The trees were thick, and our visibility was about thirty yards. Within about two minutes, we’d found one of the two bigger bulls in the group of five, but he stood about the time we realized where he was. I cow called and froze him, but I could only see his back half through the only available shooting lane. As I tried to take a few steps down hill, still cow calling, to get a better shooting lane, he busted, and the gig was up. We heard the five bulls crashing through the trees. Within minutes, they were standing at the location we were when we initially spotted them. It was not even 10:00 a.m., we’d been presented with two opportunities, and swung and missed both times!

After some water and food, we decided to head down the drainage and check that second trail camera I’d hung, which was on a wallow. I had found the wallow after hunting this area the year earlier and had marked the spot on my OnX app as one to explore next year. I’d only made it in three weeks earlier to set the camera, and this would be the first time we’d checked it. Who knew what we’d see? We also knew there was a good sized creek along the way and our sore feet and knees were calling for a little refresher.

The hike down was steep and slow going. We descended about 2,000 feet in elevation. At last we reached the bottom of the ravine. We found a great spring and saw a small mule deer buck (I had a mule deer tag in my pocket as well, but this buck wasn’t big enough to turn the elk hunt into a deer hunt quite yet). After wrapping around a ridge, we wound our way into the drainage with the creek. We took a quick soak and then enjoyed a great early afternoon nap. (Any honest archery hunter will admit that naps in the woods are the best!)

While scouting in early August I discovered the creek and meadow with this bull moose hanging out there. I knew I needed to come back during hunting season.

At about 2:00 p.m., we slung the packs back on our backs and headed up to the wallow. Although the action had slowed down over the past few days, there was a serious amount of elk, deer, and even moose coming into this wallow. There was a wide variety of branch antlered bulls as well as one shooter mule deer buck checking in. That decided it for us. With the elk so far not wanting to “play the game,” so to speak, when it came to calling, and considering we were pretty beat from our hiking around the drainage that morning, sitting at the wallow sounded like a plan worth trying.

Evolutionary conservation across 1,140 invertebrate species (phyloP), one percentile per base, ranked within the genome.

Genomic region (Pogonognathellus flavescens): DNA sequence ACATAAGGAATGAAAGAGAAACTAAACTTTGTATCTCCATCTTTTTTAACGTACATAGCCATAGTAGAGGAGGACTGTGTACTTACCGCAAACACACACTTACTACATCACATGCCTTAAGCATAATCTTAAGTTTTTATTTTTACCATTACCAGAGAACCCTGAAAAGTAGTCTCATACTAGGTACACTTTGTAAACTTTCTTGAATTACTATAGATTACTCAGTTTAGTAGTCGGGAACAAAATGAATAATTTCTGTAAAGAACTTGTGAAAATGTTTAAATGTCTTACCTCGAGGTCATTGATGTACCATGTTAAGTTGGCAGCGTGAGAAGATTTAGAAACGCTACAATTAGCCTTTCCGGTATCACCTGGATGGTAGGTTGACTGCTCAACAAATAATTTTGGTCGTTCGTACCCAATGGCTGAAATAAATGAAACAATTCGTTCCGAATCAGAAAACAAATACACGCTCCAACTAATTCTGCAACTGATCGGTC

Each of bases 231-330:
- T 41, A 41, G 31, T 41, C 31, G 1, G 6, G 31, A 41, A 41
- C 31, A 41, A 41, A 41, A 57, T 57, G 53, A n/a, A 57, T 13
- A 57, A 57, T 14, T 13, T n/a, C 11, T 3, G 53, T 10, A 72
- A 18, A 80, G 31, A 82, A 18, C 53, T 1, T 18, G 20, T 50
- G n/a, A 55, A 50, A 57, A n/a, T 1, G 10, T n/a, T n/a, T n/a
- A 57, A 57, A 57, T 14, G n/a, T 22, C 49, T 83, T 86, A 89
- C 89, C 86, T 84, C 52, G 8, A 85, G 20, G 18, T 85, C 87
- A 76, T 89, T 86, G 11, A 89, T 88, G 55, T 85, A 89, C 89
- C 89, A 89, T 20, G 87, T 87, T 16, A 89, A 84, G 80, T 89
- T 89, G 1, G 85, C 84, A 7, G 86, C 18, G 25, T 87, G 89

Just a few of the bulls that came into the wallow in August 2018.

The setting was perfect for an ambush. We picked a spot with good wind and cover and started the waiting game at around 3:15 p.m. On and off I’d let off a location bugle or engage in some creative cow calling for a few minutes. But the wallow was tucked in a ravine and it didn’t seem like my calls were traveling far. By around 6:50 p.m., my focus was waning. Fortunately, my brother’s wasn’t. I heard him whisper my name, and when I glanced his way, he gave me the “there’s an elk” eyebrow raise. I slowly turned around again and didn’t see anything. Ten seconds went by and then I heard him.

Out stepped a six-point bull elk, on his way to what turned out to be another wallow above the one we’d been sitting on. Fortunately, while I had been waiting, I had ranged about every tree in the ravine and knew the distance from me to the bull. As he started towards the upper wallow, I tried to get my knees underneath me and bow in place. He looked at me from 40 yards away, and I froze. After about ten seconds, he turned to advance up the trial and took a couple more steps. I was able to kneel at this point, and when he put his head down to drink, I drew back my bow. When I did so and the bull didn’t look my way, I knew he was a dead elk. He was fifty yards from me, and when I lined up that green pin in my peep sight behind the bull’s shoulder, I let my arrow fly. I saw it hit right where I was aiming and the bull jumped. We heard him crash once in the brush out of sight and then nothing. I looked back at my brother; we both knew we’d done it!

This August archery bull expired not far from where he was initially hit. His death was quick. And he would feed my family for months. We were very thankful. I walked up in awe at the size, strength, and overall impressiveness of these great creatures.